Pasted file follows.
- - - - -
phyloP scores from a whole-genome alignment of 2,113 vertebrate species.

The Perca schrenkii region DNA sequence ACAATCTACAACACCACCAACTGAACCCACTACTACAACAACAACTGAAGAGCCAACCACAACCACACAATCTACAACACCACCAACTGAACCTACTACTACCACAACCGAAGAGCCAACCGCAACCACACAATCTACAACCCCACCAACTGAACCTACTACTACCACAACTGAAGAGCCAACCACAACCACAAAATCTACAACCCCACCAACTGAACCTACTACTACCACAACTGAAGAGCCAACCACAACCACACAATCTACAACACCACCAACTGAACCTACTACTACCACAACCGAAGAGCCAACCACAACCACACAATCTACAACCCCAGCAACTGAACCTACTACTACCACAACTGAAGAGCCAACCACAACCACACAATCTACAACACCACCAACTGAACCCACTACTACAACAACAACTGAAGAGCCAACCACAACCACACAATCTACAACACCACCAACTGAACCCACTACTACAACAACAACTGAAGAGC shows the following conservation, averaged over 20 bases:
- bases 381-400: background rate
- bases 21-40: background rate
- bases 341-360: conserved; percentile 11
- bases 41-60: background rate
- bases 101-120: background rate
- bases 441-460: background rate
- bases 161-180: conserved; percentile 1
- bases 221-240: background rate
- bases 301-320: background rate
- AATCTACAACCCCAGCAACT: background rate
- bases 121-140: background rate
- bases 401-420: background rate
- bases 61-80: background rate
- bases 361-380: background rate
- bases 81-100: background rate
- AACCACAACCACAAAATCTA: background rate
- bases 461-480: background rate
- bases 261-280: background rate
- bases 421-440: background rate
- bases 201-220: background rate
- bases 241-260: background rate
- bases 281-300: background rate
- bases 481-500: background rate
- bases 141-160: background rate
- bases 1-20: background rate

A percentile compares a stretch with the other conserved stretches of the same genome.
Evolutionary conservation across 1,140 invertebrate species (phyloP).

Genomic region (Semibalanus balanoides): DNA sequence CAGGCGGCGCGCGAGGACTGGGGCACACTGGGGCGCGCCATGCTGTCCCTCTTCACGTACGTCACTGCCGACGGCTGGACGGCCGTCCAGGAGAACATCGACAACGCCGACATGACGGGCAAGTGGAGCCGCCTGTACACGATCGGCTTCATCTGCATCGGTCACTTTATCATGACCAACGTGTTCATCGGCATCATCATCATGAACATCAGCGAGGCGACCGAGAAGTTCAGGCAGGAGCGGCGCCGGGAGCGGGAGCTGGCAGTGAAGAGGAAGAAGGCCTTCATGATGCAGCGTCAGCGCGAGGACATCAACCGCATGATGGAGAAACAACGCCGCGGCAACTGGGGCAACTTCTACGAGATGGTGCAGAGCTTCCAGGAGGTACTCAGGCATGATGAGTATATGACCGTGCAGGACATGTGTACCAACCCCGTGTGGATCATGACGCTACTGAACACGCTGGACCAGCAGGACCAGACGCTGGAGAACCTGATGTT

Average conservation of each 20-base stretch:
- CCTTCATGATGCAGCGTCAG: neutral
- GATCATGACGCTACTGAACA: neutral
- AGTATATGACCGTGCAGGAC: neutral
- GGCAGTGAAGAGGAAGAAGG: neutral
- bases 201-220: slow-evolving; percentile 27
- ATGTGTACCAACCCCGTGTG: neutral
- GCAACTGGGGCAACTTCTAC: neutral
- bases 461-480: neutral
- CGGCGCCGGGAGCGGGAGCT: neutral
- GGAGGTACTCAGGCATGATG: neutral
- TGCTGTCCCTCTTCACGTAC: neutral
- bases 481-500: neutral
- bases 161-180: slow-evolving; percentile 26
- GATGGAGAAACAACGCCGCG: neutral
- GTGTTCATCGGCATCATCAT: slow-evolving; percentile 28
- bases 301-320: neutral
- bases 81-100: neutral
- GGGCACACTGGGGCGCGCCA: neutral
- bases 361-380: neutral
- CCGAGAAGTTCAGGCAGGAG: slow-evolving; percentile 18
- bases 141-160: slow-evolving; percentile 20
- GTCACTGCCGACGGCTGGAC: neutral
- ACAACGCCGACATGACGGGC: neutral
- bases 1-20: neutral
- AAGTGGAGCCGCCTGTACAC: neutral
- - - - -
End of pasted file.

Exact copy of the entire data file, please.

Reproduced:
phyloP scores from a whole-genome alignment of 2,113 vertebrate species.

The Perca schrenkii region DNA sequence ACAATCTACAACACCACCAACTGAACCCACTACTACAACAACAACTGAAGAGCCAACCACAACCACACAATCTACAACACCACCAACTGAACCTACTACTACCACAACCGAAGAGCCAACCGCAACCACACAATCTACAACCCCACCAACTGAACCTACTACTACCACAACTGAAGAGCCAACCACAACCACAAAATCTACAACCCCACCAACTGAACCTACTACTACCACAACTGAAGAGCCAACCACAACCACACAATCTACAACACCACCAACTGAACCTACTACTACCACAACCGAAGAGCCAACCACAACCACACAATCTACAACCCCAGCAACTGAACCTACTACTACCACAACTGAAGAGCCAACCACAACCACACAATCTACAACACCACCAACTGAACCCACTACTACAACAACAACTGAAGAGCCAACCACAACCACACAATCTACAACACCACCAACTGAACCCACTACTACAACAACAACTGAAGAGC shows the following conservation, averaged over 20 bases:
- bases 381-400: background rate
- bases 21-40: background rate
- bases 341-360: conserved; percentile 11
- bases 41-60: background rate
- bases 101-120: background rate
- bases 441-460: background rate
- bases 161-180: conserved; percentile 1
- bases 221-240: background rate
- bases 301-320: background rate
- AATCTACAACCCCAGCAACT: background rate
- bases 121-140: background rate
- bases 401-420: background rate
- bases 61-80: background rate
- bases 361-380: background rate
- bases 81-100: background rate
- AACCACAACCACAAAATCTA: background rate
- bases 461-480: background rate
- bases 261-280: background rate
- bases 421-440: background rate
- bases 201-220: background rate
- bases 241-260: background rate
- bases 281-300: background rate
- bases 481-500: background rate
- bases 141-160: background rate
- bases 1-20: background rate

A percentile compares a stretch with the other conserved stretches of the same genome.
Evolutionary conservation across 1,140 invertebrate species (phyloP).

Genomic region (Semibalanus balanoides): DNA sequence CAGGCGGCGCGCGAGGACTGGGGCACACTGGGGCGCGCCATGCTGTCCCTCTTCACGTACGTCACTGCCGACGGCTGGACGGCCGTCCAGGAGAACATCGACAACGCCGACATGACGGGCAAGTGGAGCCGCCTGTACACGATCGGCTTCATCTGCATCGGTCACTTTATCATGACCAACGTGTTCATCGGCATCATCATCATGAACATCAGCGAGGCGACCGAGAAGTTCAGGCAGGAGCGGCGCCGGGAGCGGGAGCTGGCAGTGAAGAGGAAGAAGGCCTTCATGATGCAGCGTCAGCGCGAGGACATCAACCGCATGATGGAGAAACAACGCCGCGGCAACTGGGGCAACTTCTACGAGATGGTGCAGAGCTTCCAGGAGGTACTCAGGCATGATGAGTATATGACCGTGCAGGACATGTGTACCAACCCCGTGTGGATCATGACGCTACTGAACACGCTGGACCAGCAGGACCAGACGCTGGAGAACCTGATGTT

Average conservation of each 20-base stretch:
- CCTTCATGATGCAGCGTCAG: neutral
- GATCATGACGCTACTGAACA: neutral
- AGTATATGACCGTGCAGGAC: neutral
- GGCAGTGAAGAGGAAGAAGG: neutral
- bases 201-220: slow-evolving; percentile 27
- ATGTGTACCAACCCCGTGTG: neutral
- GCAACTGGGGCAACTTCTAC: neutral
- bases 461-480: neutral
- CGGCGCCGGGAGCGGGAGCT: neutral
- GGAGGTACTCAGGCATGATG: neutral
- TGCTGTCCCTCTTCACGTAC: neutral
- bases 481-500: neutral
- bases 161-180: slow-evolving; percentile 26
- GATGGAGAAACAACGCCGCG: neutral
- GTGTTCATCGGCATCATCAT: slow-evolving; percentile 28
- bases 301-320: neutral
- bases 81-100: neutral
- GGGCACACTGGGGCGCGCCA: neutral
- bases 361-380: neutral
- CCGAGAAGTTCAGGCAGGAG: slow-evolving; percentile 18
- bases 141-160: slow-evolving; percentile 20
- GTCACTGCCGACGGCTGGAC: neutral
- ACAACGCCGACATGACGGGC: neutral
- bases 1-20: neutral
- AAGTGGAGCCGCCTGTACAC: neutral